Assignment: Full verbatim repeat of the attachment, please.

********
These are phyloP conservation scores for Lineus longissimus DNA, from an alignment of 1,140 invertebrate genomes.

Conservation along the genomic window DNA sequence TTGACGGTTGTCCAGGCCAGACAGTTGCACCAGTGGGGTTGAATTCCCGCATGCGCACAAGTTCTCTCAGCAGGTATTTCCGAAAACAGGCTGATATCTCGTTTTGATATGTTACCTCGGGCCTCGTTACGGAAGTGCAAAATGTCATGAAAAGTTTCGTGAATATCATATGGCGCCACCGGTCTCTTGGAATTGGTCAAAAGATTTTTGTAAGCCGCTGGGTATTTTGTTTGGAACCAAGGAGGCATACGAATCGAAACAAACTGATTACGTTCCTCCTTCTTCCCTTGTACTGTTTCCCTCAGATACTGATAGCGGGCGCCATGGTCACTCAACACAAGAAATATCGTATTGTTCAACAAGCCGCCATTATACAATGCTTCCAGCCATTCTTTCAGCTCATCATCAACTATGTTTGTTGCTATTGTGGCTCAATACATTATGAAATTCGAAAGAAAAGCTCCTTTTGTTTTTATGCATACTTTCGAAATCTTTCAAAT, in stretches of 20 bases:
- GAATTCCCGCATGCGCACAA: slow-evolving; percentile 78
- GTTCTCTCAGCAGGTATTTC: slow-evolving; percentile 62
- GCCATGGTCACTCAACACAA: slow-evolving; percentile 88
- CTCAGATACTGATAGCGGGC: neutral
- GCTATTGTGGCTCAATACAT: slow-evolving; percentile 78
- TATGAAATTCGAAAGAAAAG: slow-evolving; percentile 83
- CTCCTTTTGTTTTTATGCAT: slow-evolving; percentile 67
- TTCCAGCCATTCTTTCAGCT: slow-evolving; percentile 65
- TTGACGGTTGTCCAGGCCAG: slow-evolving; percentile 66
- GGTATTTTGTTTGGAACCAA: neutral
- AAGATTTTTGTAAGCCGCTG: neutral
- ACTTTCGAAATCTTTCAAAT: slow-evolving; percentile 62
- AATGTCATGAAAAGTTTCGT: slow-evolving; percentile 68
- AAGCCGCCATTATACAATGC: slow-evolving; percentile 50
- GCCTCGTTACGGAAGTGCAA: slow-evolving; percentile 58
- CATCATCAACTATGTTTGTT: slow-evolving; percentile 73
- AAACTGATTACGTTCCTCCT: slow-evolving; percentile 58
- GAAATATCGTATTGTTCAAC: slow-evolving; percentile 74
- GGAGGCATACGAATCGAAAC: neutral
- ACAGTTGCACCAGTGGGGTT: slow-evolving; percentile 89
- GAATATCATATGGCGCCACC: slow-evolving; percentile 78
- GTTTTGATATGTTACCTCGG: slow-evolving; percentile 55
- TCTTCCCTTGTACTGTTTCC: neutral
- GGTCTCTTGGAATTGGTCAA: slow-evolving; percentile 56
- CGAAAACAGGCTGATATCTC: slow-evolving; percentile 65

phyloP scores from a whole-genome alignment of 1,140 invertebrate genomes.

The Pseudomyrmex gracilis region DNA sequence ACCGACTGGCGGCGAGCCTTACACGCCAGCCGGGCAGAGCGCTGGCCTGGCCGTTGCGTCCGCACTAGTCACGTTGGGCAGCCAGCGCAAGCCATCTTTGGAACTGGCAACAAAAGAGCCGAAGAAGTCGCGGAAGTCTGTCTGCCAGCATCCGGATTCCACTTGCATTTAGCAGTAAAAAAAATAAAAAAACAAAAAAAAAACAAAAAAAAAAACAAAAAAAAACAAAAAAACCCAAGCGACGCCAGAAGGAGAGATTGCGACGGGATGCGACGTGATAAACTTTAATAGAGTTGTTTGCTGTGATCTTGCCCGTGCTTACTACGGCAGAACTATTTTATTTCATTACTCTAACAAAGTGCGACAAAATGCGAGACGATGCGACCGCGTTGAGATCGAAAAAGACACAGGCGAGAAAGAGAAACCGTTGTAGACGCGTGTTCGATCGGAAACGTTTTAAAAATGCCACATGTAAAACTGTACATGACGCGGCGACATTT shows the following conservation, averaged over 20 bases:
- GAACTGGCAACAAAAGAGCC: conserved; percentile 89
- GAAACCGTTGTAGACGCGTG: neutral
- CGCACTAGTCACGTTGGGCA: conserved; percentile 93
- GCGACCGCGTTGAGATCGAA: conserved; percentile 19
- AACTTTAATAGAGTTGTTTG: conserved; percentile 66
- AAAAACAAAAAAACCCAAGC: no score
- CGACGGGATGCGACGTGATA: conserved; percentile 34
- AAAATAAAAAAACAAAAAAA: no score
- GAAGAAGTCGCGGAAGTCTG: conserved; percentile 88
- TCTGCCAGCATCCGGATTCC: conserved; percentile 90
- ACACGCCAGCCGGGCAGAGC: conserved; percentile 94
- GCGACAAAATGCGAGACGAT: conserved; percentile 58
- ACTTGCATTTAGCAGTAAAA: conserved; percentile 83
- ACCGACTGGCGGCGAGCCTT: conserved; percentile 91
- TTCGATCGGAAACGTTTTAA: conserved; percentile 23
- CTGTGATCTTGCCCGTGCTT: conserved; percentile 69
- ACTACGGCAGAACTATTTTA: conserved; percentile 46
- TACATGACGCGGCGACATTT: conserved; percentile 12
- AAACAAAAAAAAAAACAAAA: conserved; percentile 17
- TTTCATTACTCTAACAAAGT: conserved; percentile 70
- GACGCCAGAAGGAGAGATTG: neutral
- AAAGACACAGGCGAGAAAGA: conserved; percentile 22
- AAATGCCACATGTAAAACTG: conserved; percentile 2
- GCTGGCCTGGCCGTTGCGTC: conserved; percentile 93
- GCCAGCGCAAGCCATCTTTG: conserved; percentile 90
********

These are phyloP conservation scores for Lineus longissimus DNA, from an alignment of 1,140 invertebrate genomes.

Conservation along the genomic window DNA sequence TTGACGGTTGTCCAGGCCAGACAGTTGCACCAGTGGGGTTGAATTCCCGCATGCGCACAAGTTCTCTCAGCAGGTATTTCCGAAAACAGGCTGATATCTCGTTTTGATATGTTACCTCGGGCCTCGTTACGGAAGTGCAAAATGTCATGAAAAGTTTCGTGAATATCATATGGCGCCACCGGTCTCTTGGAATTGGTCAAAAGATTTTTGTAAGCCGCTGGGTATTTTGTTTGGAACCAAGGAGGCATACGAATCGAAACAAACTGATTACGTTCCTCCTTCTTCCCTTGTACTGTTTCCCTCAGATACTGATAGCGGGCGCCATGGTCACTCAACACAAGAAATATCGTATTGTTCAACAAGCCGCCATTATACAATGCTTCCAGCCATTCTTTCAGCTCATCATCAACTATGTTTGTTGCTATTGTGGCTCAATACATTATGAAATTCGAAAGAAAAGCTCCTTTTGTTTTTATGCATACTTTCGAAATCTTTCAAAT, in stretches of 20 bases:
- GAATTCCCGCATGCGCACAA: slow-evolving; percentile 78
- GTTCTCTCAGCAGGTATTTC: slow-evolving; percentile 62
- GCCATGGTCACTCAACACAA: slow-evolving; percentile 88
- CTCAGATACTGATAGCGGGC: neutral
- GCTATTGTGGCTCAATACAT: slow-evolving; percentile 78
- TATGAAATTCGAAAGAAAAG: slow-evolving; percentile 83
- CTCCTTTTGTTTTTATGCAT: slow-evolving; percentile 67
- TTCCAGCCATTCTTTCAGCT: slow-evolving; percentile 65
- TTGACGGTTGTCCAGGCCAG: slow-evolving; percentile 66
- GGTATTTTGTTTGGAACCAA: neutral
- AAGATTTTTGTAAGCCGCTG: neutral
- ACTTTCGAAATCTTTCAAAT: slow-evolving; percentile 62
- AATGTCATGAAAAGTTTCGT: slow-evolving; percentile 68
- AAGCCGCCATTATACAATGC: slow-evolving; percentile 50
- GCCTCGTTACGGAAGTGCAA: slow-evolving; percentile 58
- CATCATCAACTATGTTTGTT: slow-evolving; percentile 73
- AAACTGATTACGTTCCTCCT: slow-evolving; percentile 58
- GAAATATCGTATTGTTCAAC: slow-evolving; percentile 74
- GGAGGCATACGAATCGAAAC: neutral
- ACAGTTGCACCAGTGGGGTT: slow-evolving; percentile 89
- GAATATCATATGGCGCCACC: slow-evolving; percentile 78
- GTTTTGATATGTTACCTCGG: slow-evolving; percentile 55
- TCTTCCCTTGTACTGTTTCC: neutral
- GGTCTCTTGGAATTGGTCAA: slow-evolving; percentile 56
- CGAAAACAGGCTGATATCTC: slow-evolving; percentile 65

phyloP scores from a whole-genome alignment of 1,140 invertebrate genomes.

The Pseudomyrmex gracilis region DNA sequence ACCGACTGGCGGCGAGCCTTACACGCCAGCCGGGCAGAGCGCTGGCCTGGCCGTTGCGTCCGCACTAGTCACGTTGGGCAGCCAGCGCAAGCCATCTTTGGAACTGGCAACAAAAGAGCCGAAGAAGTCGCGGAAGTCTGTCTGCCAGCATCCGGATTCCACTTGCATTTAGCAGTAAAAAAAATAAAAAAACAAAAAAAAAACAAAAAAAAAAACAAAAAAAAACAAAAAAACCCAAGCGACGCCAGAAGGAGAGATTGCGACGGGATGCGACGTGATAAACTTTAATAGAGTTGTTTGCTGTGATCTTGCCCGTGCTTACTACGGCAGAACTATTTTATTTCATTACTCTAACAAAGTGCGACAAAATGCGAGACGATGCGACCGCGTTGAGATCGAAAAAGACACAGGCGAGAAAGAGAAACCGTTGTAGACGCGTGTTCGATCGGAAACGTTTTAAAAATGCCACATGTAAAACTGTACATGACGCGGCGACATTT shows the following conservation, averaged over 20 bases:
- GAACTGGCAACAAAAGAGCC: conserved; percentile 89
- GAAACCGTTGTAGACGCGTG: neutral
- CGCACTAGTCACGTTGGGCA: conserved; percentile 93
- GCGACCGCGTTGAGATCGAA: conserved; percentile 19
- AACTTTAATAGAGTTGTTTG: conserved; percentile 66
- AAAAACAAAAAAACCCAAGC: no score
- CGACGGGATGCGACGTGATA: conserved; percentile 34
- AAAATAAAAAAACAAAAAAA: no score
- GAAGAAGTCGCGGAAGTCTG: conserved; percentile 88
- TCTGCCAGCATCCGGATTCC: conserved; percentile 90
- ACACGCCAGCCGGGCAGAGC: conserved; percentile 94
- GCGACAAAATGCGAGACGAT: conserved; percentile 58
- ACTTGCATTTAGCAGTAAAA: conserved; percentile 83
- ACCGACTGGCGGCGAGCCTT: conserved; percentile 91
- TTCGATCGGAAACGTTTTAA: conserved; percentile 23
- CTGTGATCTTGCCCGTGCTT: conserved; percentile 69
- ACTACGGCAGAACTATTTTA: conserved; percentile 46
- TACATGACGCGGCGACATTT: conserved; percentile 12
- AAACAAAAAAAAAAACAAAA: conserved; percentile 17
- TTTCATTACTCTAACAAAGT: conserved; percentile 70
- GACGCCAGAAGGAGAGATTG: neutral
- AAAGACACAGGCGAGAAAGA: conserved; percentile 22
- AAATGCCACATGTAAAACTG: conserved; percentile 2
- GCTGGCCTGGCCGTTGCGTC: conserved; percentile 93
- GCCAGCGCAAGCCATCTTTG: conserved; percentile 90